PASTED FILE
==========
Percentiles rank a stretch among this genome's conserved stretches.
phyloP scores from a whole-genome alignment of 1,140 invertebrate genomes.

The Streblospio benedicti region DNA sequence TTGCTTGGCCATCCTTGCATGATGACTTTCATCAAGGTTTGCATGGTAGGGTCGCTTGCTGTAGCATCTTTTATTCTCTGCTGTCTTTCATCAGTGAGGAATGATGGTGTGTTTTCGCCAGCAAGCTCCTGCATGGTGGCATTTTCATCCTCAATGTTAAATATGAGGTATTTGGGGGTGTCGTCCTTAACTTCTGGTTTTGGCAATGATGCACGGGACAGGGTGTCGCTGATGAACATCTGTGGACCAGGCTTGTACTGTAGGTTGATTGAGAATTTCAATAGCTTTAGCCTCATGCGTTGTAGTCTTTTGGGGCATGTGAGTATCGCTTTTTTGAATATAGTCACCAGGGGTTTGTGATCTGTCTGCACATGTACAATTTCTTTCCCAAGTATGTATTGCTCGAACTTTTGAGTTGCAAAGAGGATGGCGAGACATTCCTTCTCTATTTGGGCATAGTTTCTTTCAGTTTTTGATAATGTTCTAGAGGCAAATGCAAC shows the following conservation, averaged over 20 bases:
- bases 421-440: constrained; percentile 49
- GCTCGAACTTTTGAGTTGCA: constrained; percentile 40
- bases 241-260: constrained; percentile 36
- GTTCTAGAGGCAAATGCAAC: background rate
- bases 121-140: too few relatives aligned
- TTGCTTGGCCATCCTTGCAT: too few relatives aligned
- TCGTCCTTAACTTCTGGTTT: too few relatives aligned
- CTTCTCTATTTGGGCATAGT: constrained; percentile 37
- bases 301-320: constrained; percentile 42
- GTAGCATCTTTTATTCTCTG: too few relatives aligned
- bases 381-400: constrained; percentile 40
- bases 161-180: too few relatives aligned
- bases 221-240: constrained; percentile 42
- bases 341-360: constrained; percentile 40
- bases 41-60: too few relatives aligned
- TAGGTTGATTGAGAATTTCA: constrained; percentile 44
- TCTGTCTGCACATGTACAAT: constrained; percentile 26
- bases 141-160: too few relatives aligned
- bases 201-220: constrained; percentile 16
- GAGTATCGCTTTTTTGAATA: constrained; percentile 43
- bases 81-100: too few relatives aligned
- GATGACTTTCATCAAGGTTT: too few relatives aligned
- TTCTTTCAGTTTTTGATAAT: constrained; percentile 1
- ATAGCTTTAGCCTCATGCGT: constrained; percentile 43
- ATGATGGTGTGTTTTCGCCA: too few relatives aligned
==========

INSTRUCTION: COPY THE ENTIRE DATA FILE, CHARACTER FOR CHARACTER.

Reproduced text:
Percentiles rank a stretch among this genome's conserved stretches.
phyloP scores from a whole-genome alignment of 1,140 invertebrate genomes.

The Streblospio benedicti region DNA sequence TTGCTTGGCCATCCTTGCATGATGACTTTCATCAAGGTTTGCATGGTAGGGTCGCTTGCTGTAGCATCTTTTATTCTCTGCTGTCTTTCATCAGTGAGGAATGATGGTGTGTTTTCGCCAGCAAGCTCCTGCATGGTGGCATTTTCATCCTCAATGTTAAATATGAGGTATTTGGGGGTGTCGTCCTTAACTTCTGGTTTTGGCAATGATGCACGGGACAGGGTGTCGCTGATGAACATCTGTGGACCAGGCTTGTACTGTAGGTTGATTGAGAATTTCAATAGCTTTAGCCTCATGCGTTGTAGTCTTTTGGGGCATGTGAGTATCGCTTTTTTGAATATAGTCACCAGGGGTTTGTGATCTGTCTGCACATGTACAATTTCTTTCCCAAGTATGTATTGCTCGAACTTTTGAGTTGCAAAGAGGATGGCGAGACATTCCTTCTCTATTTGGGCATAGTTTCTTTCAGTTTTTGATAATGTTCTAGAGGCAAATGCAAC shows the following conservation, averaged over 20 bases:
- bases 421-440: constrained; percentile 49
- GCTCGAACTTTTGAGTTGCA: constrained; percentile 40
- bases 241-260: constrained; percentile 36
- GTTCTAGAGGCAAATGCAAC: background rate
- bases 121-140: too few relatives aligned
- TTGCTTGGCCATCCTTGCAT: too few relatives aligned
- TCGTCCTTAACTTCTGGTTT: too few relatives aligned
- CTTCTCTATTTGGGCATAGT: constrained; percentile 37
- bases 301-320: constrained; percentile 42
- GTAGCATCTTTTATTCTCTG: too few relatives aligned
- bases 381-400: constrained; percentile 40
- bases 161-180: too few relatives aligned
- bases 221-240: constrained; percentile 42
- bases 341-360: constrained; percentile 40
- bases 41-60: too few relatives aligned
- TAGGTTGATTGAGAATTTCA: constrained; percentile 44
- TCTGTCTGCACATGTACAAT: constrained; percentile 26
- bases 141-160: too few relatives aligned
- bases 201-220: constrained; percentile 16
- GAGTATCGCTTTTTTGAATA: constrained; percentile 43
- bases 81-100: too few relatives aligned
- GATGACTTTCATCAAGGTTT: too few relatives aligned
- TTCTTTCAGTTTTTGATAAT: constrained; percentile 1
- ATAGCTTTAGCCTCATGCGT: constrained; percentile 43
- ATGATGGTGTGTTTTCGCCA: too few relatives aligned